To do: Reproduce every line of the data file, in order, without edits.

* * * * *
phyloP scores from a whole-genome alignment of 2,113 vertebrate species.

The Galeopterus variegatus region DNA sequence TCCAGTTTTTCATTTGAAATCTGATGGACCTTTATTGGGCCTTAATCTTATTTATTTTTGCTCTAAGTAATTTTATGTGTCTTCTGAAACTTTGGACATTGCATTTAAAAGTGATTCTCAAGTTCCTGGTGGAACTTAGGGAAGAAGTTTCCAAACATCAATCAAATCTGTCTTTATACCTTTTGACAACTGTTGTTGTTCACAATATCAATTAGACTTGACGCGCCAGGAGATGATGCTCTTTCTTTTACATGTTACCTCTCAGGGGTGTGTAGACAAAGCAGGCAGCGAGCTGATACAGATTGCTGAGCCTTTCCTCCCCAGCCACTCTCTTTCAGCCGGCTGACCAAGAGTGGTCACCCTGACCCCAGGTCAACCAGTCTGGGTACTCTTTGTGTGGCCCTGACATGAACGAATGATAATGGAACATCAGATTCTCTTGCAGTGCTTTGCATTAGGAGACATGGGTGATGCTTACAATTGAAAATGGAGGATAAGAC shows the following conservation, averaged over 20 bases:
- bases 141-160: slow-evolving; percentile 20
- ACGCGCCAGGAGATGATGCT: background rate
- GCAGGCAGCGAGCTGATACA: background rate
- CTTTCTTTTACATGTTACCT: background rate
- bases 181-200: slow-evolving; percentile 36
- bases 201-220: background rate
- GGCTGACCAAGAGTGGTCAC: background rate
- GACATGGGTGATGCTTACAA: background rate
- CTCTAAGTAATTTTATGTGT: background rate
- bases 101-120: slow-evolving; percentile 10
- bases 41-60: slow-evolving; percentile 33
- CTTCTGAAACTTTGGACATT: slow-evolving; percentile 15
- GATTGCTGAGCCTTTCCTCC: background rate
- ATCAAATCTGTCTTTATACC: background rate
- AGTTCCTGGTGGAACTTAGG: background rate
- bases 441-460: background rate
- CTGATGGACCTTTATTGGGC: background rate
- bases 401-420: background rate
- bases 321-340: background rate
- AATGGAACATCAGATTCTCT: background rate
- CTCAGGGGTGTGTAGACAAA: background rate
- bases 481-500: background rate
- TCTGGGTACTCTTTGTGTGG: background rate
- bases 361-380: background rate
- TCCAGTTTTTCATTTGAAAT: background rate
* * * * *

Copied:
phyloP scores from a whole-genome alignment of 2,113 vertebrate species.

The Galeopterus variegatus region DNA sequence TCCAGTTTTTCATTTGAAATCTGATGGACCTTTATTGGGCCTTAATCTTATTTATTTTTGCTCTAAGTAATTTTATGTGTCTTCTGAAACTTTGGACATTGCATTTAAAAGTGATTCTCAAGTTCCTGGTGGAACTTAGGGAAGAAGTTTCCAAACATCAATCAAATCTGTCTTTATACCTTTTGACAACTGTTGTTGTTCACAATATCAATTAGACTTGACGCGCCAGGAGATGATGCTCTTTCTTTTACATGTTACCTCTCAGGGGTGTGTAGACAAAGCAGGCAGCGAGCTGATACAGATTGCTGAGCCTTTCCTCCCCAGCCACTCTCTTTCAGCCGGCTGACCAAGAGTGGTCACCCTGACCCCAGGTCAACCAGTCTGGGTACTCTTTGTGTGGCCCTGACATGAACGAATGATAATGGAACATCAGATTCTCTTGCAGTGCTTTGCATTAGGAGACATGGGTGATGCTTACAATTGAAAATGGAGGATAAGAC shows the following conservation, averaged over 20 bases:
- bases 141-160: slow-evolving; percentile 20
- ACGCGCCAGGAGATGATGCT: background rate
- GCAGGCAGCGAGCTGATACA: background rate
- CTTTCTTTTACATGTTACCT: background rate
- bases 181-200: slow-evolving; percentile 36
- bases 201-220: background rate
- GGCTGACCAAGAGTGGTCAC: background rate
- GACATGGGTGATGCTTACAA: background rate
- CTCTAAGTAATTTTATGTGT: background rate
- bases 101-120: slow-evolving; percentile 10
- bases 41-60: slow-evolving; percentile 33
- CTTCTGAAACTTTGGACATT: slow-evolving; percentile 15
- GATTGCTGAGCCTTTCCTCC: background rate
- ATCAAATCTGTCTTTATACC: background rate
- AGTTCCTGGTGGAACTTAGG: background rate
- bases 441-460: background rate
- CTGATGGACCTTTATTGGGC: background rate
- bases 401-420: background rate
- bases 321-340: background rate
- AATGGAACATCAGATTCTCT: background rate
- CTCAGGGGTGTGTAGACAAA: background rate
- bases 481-500: background rate
- TCTGGGTACTCTTTGTGTGG: background rate
- bases 361-380: background rate
- TCCAGTTTTTCATTTGAAAT: background rate